ALL ABOUT ASPEN
Aspen is located in the Rocky Mountains at an elevation of 7,815 feet and encompasses 1.99 square miles. It is the 50th largest city in Colorado and is approximately 200 miles southwest of Denver. Aspen is located at the southern end of the lush Roaring Fork Valley, along with the neighboring cities of Glenwood Springs, Carbondale, El Jebel, and Basalt.
Although tourism is the number one industry, Aspen is a thriving community where 6,400 year-round residents take great pride in maintaining the small-town charm of the past and urbane culture of the present. Aspen has always been home to colorful characters, from the flush days of silver mining to the lean quiet years, and from the romance of ranching to the rise of skiing and the arts, Aspen has been defined by its people. It is a community with rich roots, a place where Western heritage and modern mores join together to form a year-round destination resort. Aspen is, and always has been, about style, passion, and balance.
Boom or Bust
In the late 1800s, Aspen was alive with all the fortune and fancy of a silver mining town. Thousands of fortune seekers rushed to the newly inhabited mountain town for their chance to strike it rich. Many succeeded. By the early 1890s, the town had four schools, three banks, 10 churches, a hospital, six newspapers, an opera house...and several brothels.
Times were good -- too good, in fact, to be true. Just years later, Aspen was devastated by the demonetization of silver. At one point, in the 1920s the town's population dwindled to a meager 750. Aspen believe it or not, was a virtual ghost town. And while most Western mining towns were temporary in nature, Aspen was--and remains--unique in its character. As the mines closed and even diehard locals were forced to close up shop, the town grew stronger. Its residents turned to ranching and farming to see them through the tough times, never abandoning the land they called home. These were the quiet years--a period of tranquility between the booms of silver and skiing.
Aspen Alive Again
In the late 1930s, skiing and the arts began to take hold of the Aspen scene, paving the way for decades to come. It all began when Andre Roch, the famous Swiss avalanche expert, was hired to survey the area surrounding Aspen for development as a world-class ski resort. Meanwhile, a group of ingenious locals built the original "boat tow" ski lift on Aspen Mountain and cleared one ski run, naming it after Roach himself. The dream continued when Aspen went on to hold the 1941 U.S. National ski races. And just six years later, when Lift One carried its first passengers up Ajax, it was clear that Aspen would be a place where people from around the world would flock to schuss through powder and sip hot toddies.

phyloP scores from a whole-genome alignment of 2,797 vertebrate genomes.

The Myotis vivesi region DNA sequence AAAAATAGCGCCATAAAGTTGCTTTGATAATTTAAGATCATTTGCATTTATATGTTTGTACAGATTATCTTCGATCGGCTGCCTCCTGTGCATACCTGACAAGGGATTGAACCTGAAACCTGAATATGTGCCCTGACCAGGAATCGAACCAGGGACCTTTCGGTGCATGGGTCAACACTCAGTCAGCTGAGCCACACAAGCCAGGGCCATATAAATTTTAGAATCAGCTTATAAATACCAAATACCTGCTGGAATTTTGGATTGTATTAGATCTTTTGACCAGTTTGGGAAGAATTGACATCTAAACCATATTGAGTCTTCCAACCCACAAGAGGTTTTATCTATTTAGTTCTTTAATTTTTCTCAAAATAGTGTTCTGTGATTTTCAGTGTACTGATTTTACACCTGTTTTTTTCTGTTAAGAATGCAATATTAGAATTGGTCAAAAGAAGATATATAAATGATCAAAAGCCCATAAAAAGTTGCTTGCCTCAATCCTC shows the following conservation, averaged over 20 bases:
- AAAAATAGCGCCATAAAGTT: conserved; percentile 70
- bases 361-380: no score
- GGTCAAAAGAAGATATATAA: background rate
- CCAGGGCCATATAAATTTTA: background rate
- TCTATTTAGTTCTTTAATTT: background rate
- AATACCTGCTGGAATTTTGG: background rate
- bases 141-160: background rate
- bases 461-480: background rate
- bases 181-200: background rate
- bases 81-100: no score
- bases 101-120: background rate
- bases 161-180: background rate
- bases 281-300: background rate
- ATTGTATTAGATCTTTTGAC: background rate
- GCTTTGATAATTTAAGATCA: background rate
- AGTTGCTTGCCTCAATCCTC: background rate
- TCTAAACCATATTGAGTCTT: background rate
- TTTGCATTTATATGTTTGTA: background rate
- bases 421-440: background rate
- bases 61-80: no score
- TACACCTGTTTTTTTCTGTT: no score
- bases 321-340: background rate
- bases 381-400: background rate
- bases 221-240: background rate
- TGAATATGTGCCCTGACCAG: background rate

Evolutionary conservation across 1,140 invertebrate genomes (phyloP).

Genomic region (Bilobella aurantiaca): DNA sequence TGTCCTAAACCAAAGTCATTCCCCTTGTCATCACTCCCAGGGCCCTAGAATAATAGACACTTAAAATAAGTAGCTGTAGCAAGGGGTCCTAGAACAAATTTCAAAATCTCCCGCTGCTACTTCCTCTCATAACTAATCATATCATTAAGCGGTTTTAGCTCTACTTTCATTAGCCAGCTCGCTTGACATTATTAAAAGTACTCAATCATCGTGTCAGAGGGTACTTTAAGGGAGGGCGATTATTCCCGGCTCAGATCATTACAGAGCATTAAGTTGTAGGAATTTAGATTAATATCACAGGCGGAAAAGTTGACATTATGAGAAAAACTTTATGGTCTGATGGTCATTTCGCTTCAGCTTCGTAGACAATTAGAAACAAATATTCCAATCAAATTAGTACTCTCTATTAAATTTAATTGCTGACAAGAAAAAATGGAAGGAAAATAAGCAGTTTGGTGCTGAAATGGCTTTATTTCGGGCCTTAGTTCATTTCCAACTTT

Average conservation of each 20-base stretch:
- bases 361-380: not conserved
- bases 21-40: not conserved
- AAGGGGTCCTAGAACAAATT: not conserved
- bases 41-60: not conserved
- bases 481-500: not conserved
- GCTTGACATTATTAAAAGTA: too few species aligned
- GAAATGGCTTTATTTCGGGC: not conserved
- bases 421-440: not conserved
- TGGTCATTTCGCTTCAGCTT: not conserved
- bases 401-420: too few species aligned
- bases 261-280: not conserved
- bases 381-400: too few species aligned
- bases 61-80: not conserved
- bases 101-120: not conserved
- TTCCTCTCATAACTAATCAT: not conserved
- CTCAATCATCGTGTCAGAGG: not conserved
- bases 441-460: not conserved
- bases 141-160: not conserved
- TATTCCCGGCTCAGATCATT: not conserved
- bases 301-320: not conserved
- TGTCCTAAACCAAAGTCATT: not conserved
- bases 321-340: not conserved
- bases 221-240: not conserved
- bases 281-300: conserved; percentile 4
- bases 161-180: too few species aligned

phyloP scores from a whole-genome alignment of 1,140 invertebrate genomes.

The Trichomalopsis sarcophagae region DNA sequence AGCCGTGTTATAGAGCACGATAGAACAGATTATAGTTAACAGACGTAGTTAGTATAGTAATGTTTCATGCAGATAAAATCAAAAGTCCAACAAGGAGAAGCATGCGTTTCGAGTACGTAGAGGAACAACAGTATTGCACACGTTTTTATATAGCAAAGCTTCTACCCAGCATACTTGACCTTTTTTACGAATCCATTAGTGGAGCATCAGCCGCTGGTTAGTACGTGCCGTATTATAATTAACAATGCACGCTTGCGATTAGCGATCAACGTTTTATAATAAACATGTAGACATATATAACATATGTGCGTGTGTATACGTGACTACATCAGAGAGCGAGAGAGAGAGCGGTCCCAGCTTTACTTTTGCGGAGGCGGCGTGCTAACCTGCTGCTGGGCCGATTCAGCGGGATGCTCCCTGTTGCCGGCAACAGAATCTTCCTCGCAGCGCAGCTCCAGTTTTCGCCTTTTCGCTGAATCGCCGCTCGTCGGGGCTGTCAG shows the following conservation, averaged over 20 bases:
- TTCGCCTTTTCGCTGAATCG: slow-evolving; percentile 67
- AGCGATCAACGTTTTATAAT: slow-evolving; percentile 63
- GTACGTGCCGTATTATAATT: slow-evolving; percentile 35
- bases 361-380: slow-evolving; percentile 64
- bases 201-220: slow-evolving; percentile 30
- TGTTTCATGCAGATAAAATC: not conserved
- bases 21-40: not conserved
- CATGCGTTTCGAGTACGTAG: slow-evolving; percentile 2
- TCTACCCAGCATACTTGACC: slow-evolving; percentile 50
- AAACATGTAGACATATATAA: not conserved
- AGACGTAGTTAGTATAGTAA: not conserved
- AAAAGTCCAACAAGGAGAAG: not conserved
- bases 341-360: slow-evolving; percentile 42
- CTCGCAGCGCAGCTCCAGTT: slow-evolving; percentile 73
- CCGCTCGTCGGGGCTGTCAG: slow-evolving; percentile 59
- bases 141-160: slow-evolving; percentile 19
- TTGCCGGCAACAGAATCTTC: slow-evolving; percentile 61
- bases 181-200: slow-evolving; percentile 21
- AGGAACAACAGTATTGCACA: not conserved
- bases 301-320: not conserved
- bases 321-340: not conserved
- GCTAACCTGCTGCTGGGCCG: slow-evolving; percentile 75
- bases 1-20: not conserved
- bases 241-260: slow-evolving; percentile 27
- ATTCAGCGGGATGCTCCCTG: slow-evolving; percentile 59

Of course the rebirth of Aspen didn't stop there. Two years later, when Walter Paepcke planned the Goethe Bicentennial Convocation, the town was filled with intellect, music, literature, art, and theater. In the 1960s, skiing was expanded to include Buttermilk, Highlands and Snowmass mountains, and the town's population was expanded to include high-rollers and hippies. In the 1970s and 1980s, growth was the issue - both how to control it (note gonzo journalist Hunter S. Thompson's campaign for sheriff on a platform of no-growth and legalized drugs) and how to keep it going. And in the 1990s, the town really took shape with retailers such as Polo, Gucci, and Prada, and nightclubs like the Caribou, Club Chelsea, and Eric's, it was clear that Aspen was more than just a ski town -- it was a year-round destination resort.
Today, Aspen is a bizarre tribute to the colorful cast of characters that create the town's unique tapestry. Whether it's the arts, culture, and winding trails for hiking and biking of the warm months or the unparalleled skiing and outdoor activities of winter, people flock to Aspen throughout the year for a vacation unlike any other.
Aspen's climate is characteristic of high altitudes with low humidity and intense sunshine. Sunglasses and sunscreen are recommended for all seasons.
SUMMER: Aspen's summer weather is warm and dry with temperatures occasionally as high as 90 degrees during the day. Brief afternoon showers are frequent, so bring a raincoat. Evening temperatures drop to 50 degrees and below; a lightweight coat or warm sweater is a good idea.
FALL: Aspen's fall weather is generally warm and dry, although cold spells do occur, and it can snow in the surrounding mountains. Daytime temperatures can reach the high 70's, dropping to the 30's at night. A warm sweater or lightweight coat is still a good idea for evenings. The last week of September is noted for their fall color beauty.
WINTER: Aspen is renowned for its warm winter sun. Daytime temperatures range from 20 to 40 degrees in town and from 10 to 30 degrees on the mountain. Once the sun goes down, the temperature drops dramatically. Aspen dress is informal and either ski wear or apres ski wear is appropriate.
SPRING: Aspen's spring weather ranges from warm to cool both day and night. Showers and snowfalls are possible, so don't forget to pack a jacket.
Aspen Communinty Faciities
The City of Aspen provides and maintains 27 public parks, the Wheeler Opera House, the Aspen Recreation Center (ARC), an 18 hole - municipal golf course, eight tennis courts, four ball fields, three ice skating rinks, a summer program for children, and 266 acres of open space. For more information contact the City of Aspen Recreation Department at (970) 544-4100, or visit the City of Aspen's Recreation Department website.